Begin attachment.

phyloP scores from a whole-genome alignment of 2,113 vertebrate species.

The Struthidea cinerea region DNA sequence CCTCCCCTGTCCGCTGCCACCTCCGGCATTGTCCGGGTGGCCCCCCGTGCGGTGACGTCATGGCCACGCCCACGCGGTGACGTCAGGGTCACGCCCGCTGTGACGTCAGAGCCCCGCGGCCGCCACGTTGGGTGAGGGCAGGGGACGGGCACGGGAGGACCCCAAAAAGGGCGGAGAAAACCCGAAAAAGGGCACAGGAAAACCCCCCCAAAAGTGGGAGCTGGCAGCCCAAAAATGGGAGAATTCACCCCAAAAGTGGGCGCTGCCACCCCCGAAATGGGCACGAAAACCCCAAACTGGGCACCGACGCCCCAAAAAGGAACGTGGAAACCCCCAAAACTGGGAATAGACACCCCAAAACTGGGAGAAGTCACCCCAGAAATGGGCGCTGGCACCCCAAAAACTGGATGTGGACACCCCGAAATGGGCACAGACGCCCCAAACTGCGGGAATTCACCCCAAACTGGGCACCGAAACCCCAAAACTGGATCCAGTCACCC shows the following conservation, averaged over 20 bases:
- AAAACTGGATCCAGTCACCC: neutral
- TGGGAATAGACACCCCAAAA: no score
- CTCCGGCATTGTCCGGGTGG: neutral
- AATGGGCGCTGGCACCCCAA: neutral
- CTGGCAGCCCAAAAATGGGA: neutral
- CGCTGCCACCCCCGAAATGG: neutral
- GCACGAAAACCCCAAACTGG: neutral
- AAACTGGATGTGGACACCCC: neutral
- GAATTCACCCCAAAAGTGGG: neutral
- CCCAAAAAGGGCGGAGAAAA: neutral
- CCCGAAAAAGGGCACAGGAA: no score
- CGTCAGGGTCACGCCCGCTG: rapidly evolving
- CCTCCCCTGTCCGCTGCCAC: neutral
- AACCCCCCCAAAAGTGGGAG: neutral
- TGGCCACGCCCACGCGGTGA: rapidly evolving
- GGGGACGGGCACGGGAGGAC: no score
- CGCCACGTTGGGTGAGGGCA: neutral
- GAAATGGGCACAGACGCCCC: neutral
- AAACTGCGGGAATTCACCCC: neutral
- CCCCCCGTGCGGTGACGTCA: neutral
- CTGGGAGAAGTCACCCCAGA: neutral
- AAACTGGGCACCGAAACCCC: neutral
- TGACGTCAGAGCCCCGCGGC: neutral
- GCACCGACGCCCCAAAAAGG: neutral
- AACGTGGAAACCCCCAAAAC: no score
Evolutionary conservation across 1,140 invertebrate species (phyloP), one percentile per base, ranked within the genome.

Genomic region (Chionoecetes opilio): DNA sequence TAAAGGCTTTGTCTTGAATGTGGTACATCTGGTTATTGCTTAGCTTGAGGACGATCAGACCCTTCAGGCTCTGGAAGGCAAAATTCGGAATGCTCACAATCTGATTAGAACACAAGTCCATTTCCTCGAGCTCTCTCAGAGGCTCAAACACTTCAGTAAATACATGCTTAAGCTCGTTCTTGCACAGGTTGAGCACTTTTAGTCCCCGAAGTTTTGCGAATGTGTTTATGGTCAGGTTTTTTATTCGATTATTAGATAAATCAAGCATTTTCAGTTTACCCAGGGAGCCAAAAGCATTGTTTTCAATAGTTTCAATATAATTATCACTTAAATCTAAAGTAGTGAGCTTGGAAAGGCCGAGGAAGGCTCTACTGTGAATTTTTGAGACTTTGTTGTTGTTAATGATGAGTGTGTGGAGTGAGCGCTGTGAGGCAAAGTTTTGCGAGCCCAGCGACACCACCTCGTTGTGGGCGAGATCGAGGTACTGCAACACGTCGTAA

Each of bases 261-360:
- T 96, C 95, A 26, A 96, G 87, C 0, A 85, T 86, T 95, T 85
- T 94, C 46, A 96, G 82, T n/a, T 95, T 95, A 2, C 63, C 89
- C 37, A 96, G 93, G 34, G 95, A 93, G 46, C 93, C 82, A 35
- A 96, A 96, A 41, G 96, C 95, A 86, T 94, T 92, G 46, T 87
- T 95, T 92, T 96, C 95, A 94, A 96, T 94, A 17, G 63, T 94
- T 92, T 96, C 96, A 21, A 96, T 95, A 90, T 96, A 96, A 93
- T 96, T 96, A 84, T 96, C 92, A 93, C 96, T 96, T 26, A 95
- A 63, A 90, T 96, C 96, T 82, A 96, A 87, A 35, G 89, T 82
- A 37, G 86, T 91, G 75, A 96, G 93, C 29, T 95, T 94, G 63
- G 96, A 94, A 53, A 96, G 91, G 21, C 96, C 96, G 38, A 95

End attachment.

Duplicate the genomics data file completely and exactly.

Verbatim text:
phyloP scores from a whole-genome alignment of 2,113 vertebrate species.

The Struthidea cinerea region DNA sequence CCTCCCCTGTCCGCTGCCACCTCCGGCATTGTCCGGGTGGCCCCCCGTGCGGTGACGTCATGGCCACGCCCACGCGGTGACGTCAGGGTCACGCCCGCTGTGACGTCAGAGCCCCGCGGCCGCCACGTTGGGTGAGGGCAGGGGACGGGCACGGGAGGACCCCAAAAAGGGCGGAGAAAACCCGAAAAAGGGCACAGGAAAACCCCCCCAAAAGTGGGAGCTGGCAGCCCAAAAATGGGAGAATTCACCCCAAAAGTGGGCGCTGCCACCCCCGAAATGGGCACGAAAACCCCAAACTGGGCACCGACGCCCCAAAAAGGAACGTGGAAACCCCCAAAACTGGGAATAGACACCCCAAAACTGGGAGAAGTCACCCCAGAAATGGGCGCTGGCACCCCAAAAACTGGATGTGGACACCCCGAAATGGGCACAGACGCCCCAAACTGCGGGAATTCACCCCAAACTGGGCACCGAAACCCCAAAACTGGATCCAGTCACCC shows the following conservation, averaged over 20 bases:
- AAAACTGGATCCAGTCACCC: neutral
- TGGGAATAGACACCCCAAAA: no score
- CTCCGGCATTGTCCGGGTGG: neutral
- AATGGGCGCTGGCACCCCAA: neutral
- CTGGCAGCCCAAAAATGGGA: neutral
- CGCTGCCACCCCCGAAATGG: neutral
- GCACGAAAACCCCAAACTGG: neutral
- AAACTGGATGTGGACACCCC: neutral
- GAATTCACCCCAAAAGTGGG: neutral
- CCCAAAAAGGGCGGAGAAAA: neutral
- CCCGAAAAAGGGCACAGGAA: no score
- CGTCAGGGTCACGCCCGCTG: rapidly evolving
- CCTCCCCTGTCCGCTGCCAC: neutral
- AACCCCCCCAAAAGTGGGAG: neutral
- TGGCCACGCCCACGCGGTGA: rapidly evolving
- GGGGACGGGCACGGGAGGAC: no score
- CGCCACGTTGGGTGAGGGCA: neutral
- GAAATGGGCACAGACGCCCC: neutral
- AAACTGCGGGAATTCACCCC: neutral
- CCCCCCGTGCGGTGACGTCA: neutral
- CTGGGAGAAGTCACCCCAGA: neutral
- AAACTGGGCACCGAAACCCC: neutral
- TGACGTCAGAGCCCCGCGGC: neutral
- GCACCGACGCCCCAAAAAGG: neutral
- AACGTGGAAACCCCCAAAAC: no score
Evolutionary conservation across 1,140 invertebrate species (phyloP), one percentile per base, ranked within the genome.

Genomic region (Chionoecetes opilio): DNA sequence TAAAGGCTTTGTCTTGAATGTGGTACATCTGGTTATTGCTTAGCTTGAGGACGATCAGACCCTTCAGGCTCTGGAAGGCAAAATTCGGAATGCTCACAATCTGATTAGAACACAAGTCCATTTCCTCGAGCTCTCTCAGAGGCTCAAACACTTCAGTAAATACATGCTTAAGCTCGTTCTTGCACAGGTTGAGCACTTTTAGTCCCCGAAGTTTTGCGAATGTGTTTATGGTCAGGTTTTTTATTCGATTATTAGATAAATCAAGCATTTTCAGTTTACCCAGGGAGCCAAAAGCATTGTTTTCAATAGTTTCAATATAATTATCACTTAAATCTAAAGTAGTGAGCTTGGAAAGGCCGAGGAAGGCTCTACTGTGAATTTTTGAGACTTTGTTGTTGTTAATGATGAGTGTGTGGAGTGAGCGCTGTGAGGCAAAGTTTTGCGAGCCCAGCGACACCACCTCGTTGTGGGCGAGATCGAGGTACTGCAACACGTCGTAA

Each of bases 261-360:
- T 96, C 95, A 26, A 96, G 87, C 0, A 85, T 86, T 95, T 85
- T 94, C 46, A 96, G 82, T n/a, T 95, T 95, A 2, C 63, C 89
- C 37, A 96, G 93, G 34, G 95, A 93, G 46, C 93, C 82, A 35
- A 96, A 96, A 41, G 96, C 95, A 86, T 94, T 92, G 46, T 87
- T 95, T 92, T 96, C 95, A 94, A 96, T 94, A 17, G 63, T 94
- T 92, T 96, C 96, A 21, A 96, T 95, A 90, T 96, A 96, A 93
- T 96, T 96, A 84, T 96, C 92, A 93, C 96, T 96, T 26, A 95
- A 63, A 90, T 96, C 96, T 82, A 96, A 87, A 35, G 89, T 82
- A 37, G 86, T 91, G 75, A 96, G 93, C 29, T 95, T 94, G 63
- G 96, A 94, A 53, A 96, G 91, G 21, C 96, C 96, G 38, A 95